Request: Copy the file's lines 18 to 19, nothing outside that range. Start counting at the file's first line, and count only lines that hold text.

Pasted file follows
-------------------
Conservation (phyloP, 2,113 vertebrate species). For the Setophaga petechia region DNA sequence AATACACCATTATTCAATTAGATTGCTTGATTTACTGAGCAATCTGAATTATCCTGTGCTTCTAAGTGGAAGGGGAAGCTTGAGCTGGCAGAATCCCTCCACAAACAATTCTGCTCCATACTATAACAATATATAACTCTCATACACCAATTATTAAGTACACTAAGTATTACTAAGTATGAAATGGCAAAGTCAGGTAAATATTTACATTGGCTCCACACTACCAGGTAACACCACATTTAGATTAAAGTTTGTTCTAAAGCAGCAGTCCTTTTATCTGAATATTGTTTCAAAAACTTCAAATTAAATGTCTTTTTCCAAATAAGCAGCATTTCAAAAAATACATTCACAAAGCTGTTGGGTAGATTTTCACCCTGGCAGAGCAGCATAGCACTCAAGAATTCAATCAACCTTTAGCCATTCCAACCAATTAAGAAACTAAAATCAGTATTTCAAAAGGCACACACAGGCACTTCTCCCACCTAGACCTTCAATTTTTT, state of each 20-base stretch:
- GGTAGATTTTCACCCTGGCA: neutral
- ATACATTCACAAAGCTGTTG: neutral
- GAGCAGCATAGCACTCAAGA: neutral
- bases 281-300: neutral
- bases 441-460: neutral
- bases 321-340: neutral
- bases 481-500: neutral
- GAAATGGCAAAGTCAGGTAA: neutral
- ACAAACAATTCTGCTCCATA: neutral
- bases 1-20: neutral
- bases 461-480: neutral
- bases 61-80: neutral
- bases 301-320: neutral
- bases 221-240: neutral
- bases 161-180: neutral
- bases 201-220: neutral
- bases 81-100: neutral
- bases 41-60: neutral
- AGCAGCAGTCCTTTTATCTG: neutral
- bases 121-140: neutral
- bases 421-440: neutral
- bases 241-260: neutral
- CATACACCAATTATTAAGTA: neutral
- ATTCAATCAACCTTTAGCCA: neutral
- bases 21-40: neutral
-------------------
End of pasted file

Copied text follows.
- bases 81-100: neutral
- bases 41-60: neutral